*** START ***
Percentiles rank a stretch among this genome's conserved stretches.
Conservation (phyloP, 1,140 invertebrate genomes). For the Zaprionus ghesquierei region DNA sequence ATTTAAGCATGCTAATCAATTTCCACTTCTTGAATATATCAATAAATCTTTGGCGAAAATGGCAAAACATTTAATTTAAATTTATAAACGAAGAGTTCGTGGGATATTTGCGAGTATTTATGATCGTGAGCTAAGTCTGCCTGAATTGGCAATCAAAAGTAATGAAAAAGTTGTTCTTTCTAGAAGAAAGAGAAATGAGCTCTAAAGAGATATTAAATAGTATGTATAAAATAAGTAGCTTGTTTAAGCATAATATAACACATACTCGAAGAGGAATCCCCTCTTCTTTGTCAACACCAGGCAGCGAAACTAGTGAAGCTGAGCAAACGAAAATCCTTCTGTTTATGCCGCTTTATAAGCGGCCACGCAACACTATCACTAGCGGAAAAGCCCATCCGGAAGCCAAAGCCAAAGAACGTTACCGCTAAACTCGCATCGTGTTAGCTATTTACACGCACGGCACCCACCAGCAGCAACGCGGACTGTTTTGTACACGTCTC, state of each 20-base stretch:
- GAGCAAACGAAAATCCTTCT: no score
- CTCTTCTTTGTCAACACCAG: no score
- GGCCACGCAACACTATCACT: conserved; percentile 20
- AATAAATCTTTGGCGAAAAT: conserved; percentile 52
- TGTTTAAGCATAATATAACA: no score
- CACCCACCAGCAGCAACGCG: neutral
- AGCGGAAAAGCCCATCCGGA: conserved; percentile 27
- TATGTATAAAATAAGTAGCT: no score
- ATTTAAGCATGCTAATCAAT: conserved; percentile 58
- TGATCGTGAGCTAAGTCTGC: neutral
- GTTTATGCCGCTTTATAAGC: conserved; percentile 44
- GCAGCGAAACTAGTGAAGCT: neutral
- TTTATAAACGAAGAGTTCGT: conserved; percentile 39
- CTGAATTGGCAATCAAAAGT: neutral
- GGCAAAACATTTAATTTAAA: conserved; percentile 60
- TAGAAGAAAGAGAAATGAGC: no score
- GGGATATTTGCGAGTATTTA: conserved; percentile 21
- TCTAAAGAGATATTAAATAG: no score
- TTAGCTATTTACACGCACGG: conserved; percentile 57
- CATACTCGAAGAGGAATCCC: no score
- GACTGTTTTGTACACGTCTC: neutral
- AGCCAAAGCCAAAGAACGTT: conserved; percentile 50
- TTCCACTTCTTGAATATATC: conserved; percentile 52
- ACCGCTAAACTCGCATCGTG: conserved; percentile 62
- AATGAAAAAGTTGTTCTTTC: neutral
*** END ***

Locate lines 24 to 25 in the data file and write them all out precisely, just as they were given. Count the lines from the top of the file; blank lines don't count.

- AGCCAAAGCCAAAGAACGTT: conserved; percentile 50
- TTCCACTTCTTGAATATATC: conserved; percentile 52